11.1 The Oldest Known Prescription

A prescription strictly defined is a physician's order to the pharmacist for medicinal substances. That order includes directions to the pharmacist for the prescription and directions for the patient's use of the medicine.

This article will describe and discuss the contents of a clay tablet from Nippur in the Middle East. The tablet was inscribed toward the end of the dynasty founded by Sargon the Great, some time during the last quarter of Third Millennium B.C. The prescriptions on the tablet can be divided into three classes in accordance with the remedies that were applied. This particular tablet is from ancient Sumer, between the Tigris and Euphrates in ancient Mesopotamia



Stated very simply, a poultice is a warm medicated dressing. The tablet first provides a list of simples to be utilized with each prescription. These are then pulverized and mixed with a liquid in order to form a paste. This is then fastened as a poultice to the 'sick' part of the body after it has been rubbed with oil. The rubbing with oil is done either for its intrinsic value or to keep the paste from clinging to the skin. You may find the following specific prescriptions to be interesting.

(1) Pulverize the branches of the thorn plant and seeds of the duashbur; pour diluted beer over it, rub with vegetable oil and fasten the paste over the sick spot as a poultice.

(2) Pulverize river mud, kneed with water, rub with crude oil, and fasten as a poultice.

(3) Pulverize the roots of the (?) tree and dried river bitumen; pour beer over it, rub with oil, fasten as a poultice.



This groups of prescriptions were intended to be taken internally. Here are two specific prescriptions.

(1) Pour strong beer over the resin of the (?) plant; heat over a fire; put this liquid in river bitumen oil, and let the sick person drink.

(2) Pulverize two simples and dissolve them in beer for the sick man to drink.



These prescriptions seem to be introduced by a difficult and enigmatic passage which reads, "arrange (?) the rushes over the hands and feet of the sick person. Following this, the operations consist primarily of washing the ailing organ with a specially prepared solution. This is followed immediately by the covering of the ailing organ with some substance that seems to include burnt ashes. In the next paragraph is described on the of four specific prescriptions.

"Sift and knead together, all in one, turtle-shell, the sprouting naga plant and mustard; wash the sick spot with quality beer and hot water; scrub the sick spot with all of the kneaded mixture; after scrubbing, rub with vegetable oil and cover with pulverized fir."


The Sumerian physician went to botanical, zoological and mineralogical sources for his materia medica. His favorite minerals were sodium chloride (table salt), river bitumen, and crude oil. Animal sources were wool, milk, turtle shell, and water snake. Like their modern counterparts, most of the medicinals came from the botanical world. The plant sources included thyme, mustard, plum tree, pears, figs, willow, fir, pine and products such as beer, wine, and vegetable oil.

Very likely, the physicians practiced along empirical-rational lines. There is no evidence of magical spells and incantations which are often a feature of cuneiform medical texts of later days. (My note: cuneiform is a wedge-shaped writing system wherein a read was pressed into clay to make the characters. Much of the surviving text in surviving text is concerned with business and accounting.)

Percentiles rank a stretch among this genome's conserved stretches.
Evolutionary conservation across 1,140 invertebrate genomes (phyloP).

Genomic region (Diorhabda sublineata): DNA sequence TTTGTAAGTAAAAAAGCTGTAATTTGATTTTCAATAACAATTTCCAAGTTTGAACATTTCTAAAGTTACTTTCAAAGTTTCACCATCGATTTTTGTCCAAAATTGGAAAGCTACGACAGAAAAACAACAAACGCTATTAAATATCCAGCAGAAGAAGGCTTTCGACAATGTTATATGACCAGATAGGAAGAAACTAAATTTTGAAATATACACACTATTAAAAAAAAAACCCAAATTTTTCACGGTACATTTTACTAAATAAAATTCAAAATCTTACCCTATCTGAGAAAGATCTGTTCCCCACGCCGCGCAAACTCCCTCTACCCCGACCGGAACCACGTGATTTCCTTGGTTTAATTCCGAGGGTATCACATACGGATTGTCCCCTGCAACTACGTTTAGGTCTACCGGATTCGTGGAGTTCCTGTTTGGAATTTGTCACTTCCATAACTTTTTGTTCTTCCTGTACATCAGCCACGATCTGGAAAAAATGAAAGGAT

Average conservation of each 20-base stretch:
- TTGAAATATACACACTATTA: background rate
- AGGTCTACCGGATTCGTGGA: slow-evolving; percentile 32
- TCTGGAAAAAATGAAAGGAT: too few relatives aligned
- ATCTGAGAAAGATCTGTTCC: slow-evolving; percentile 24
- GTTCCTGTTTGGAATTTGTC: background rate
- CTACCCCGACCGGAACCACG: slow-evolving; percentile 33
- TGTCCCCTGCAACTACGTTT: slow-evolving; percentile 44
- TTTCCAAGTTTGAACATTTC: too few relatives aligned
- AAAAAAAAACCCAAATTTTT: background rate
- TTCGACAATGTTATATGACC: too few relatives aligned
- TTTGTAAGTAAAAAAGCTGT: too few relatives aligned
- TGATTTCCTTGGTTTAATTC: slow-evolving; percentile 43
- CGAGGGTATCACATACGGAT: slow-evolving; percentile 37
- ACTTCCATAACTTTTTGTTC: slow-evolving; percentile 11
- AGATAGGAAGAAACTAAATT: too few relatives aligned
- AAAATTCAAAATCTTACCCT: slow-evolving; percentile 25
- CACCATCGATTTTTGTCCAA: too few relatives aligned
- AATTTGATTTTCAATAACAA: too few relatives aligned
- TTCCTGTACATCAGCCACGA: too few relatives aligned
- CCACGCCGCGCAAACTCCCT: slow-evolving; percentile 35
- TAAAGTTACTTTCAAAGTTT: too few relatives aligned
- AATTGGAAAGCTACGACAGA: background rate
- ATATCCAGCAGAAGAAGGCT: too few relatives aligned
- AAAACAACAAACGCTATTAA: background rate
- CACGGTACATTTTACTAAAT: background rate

Symbols that appear in the 'world's oldest prescription'



The ancient physician who prepared this medical tablet was not just a narrow practitioner of his profession, but was a cultured and educated humanist--a man of letters. In order to learn to write correctly and elegantly in the cuneiform writing format he had to spend much of his youth in the Sumerian school, or 'Academy'- known as the Edubba, or tablet house.

Here he studied and absorbed whatever 'scientific' and literary knowledge that was current for his day. The 'text books' consisted primarily of compilations of words, phrases, paragraphs, extracts, and whole compositions prepared by the ummias or professors of the Academy, which the student had to copy and recopy until he knew them by heart. These compilations which were consise, terse, and unadorned, were no doubt accompanied by oral explanations, or lectures.

This ancient pharmacopeia may well have been a compilations of this sort prepared by a practicing physician who was a lecturer on medicine at the Academy. If so, this tablet is a sort of 'page' from a textbook.



Most prescriptions today are simply orders for proprietary preparations which are ready made medicines sold under a brand name or generic equivalent. Seventy years ago, it was not uncommon for a physician to order a 'shotgun' polypharmacological monstrosity containing 20 or more ingredients.

Nowadays, virtually every prescription is for a commercially prepared product identified by name. Some pharmacists report that they can tell what detail man was calling on the doctors by the type of prescriptions that flow into their pharmacies.

One other interesting aspect of prescriptions is the issue of compliance. Depending on the variable studied and the strictness of definition, 15 to 95% of patients have been found NOT in compliance with the directions. Overall, 1/3 to 1/2 of patients make some error with their medications. These include incorrect dose, inaccurate timing, taking something else, or doing nothing. Patient compliance is often poor.

..... CJ '97


Goodman, L. & Gilman, A. The Pharmacological Basis of Therapeutics. New York: The

Macmillan Company. 1960.

Kramer, S. "The World's Oldest Known Prescriptions", an article received with the

purchases artifact from the University Museum, University of Pennsylvania.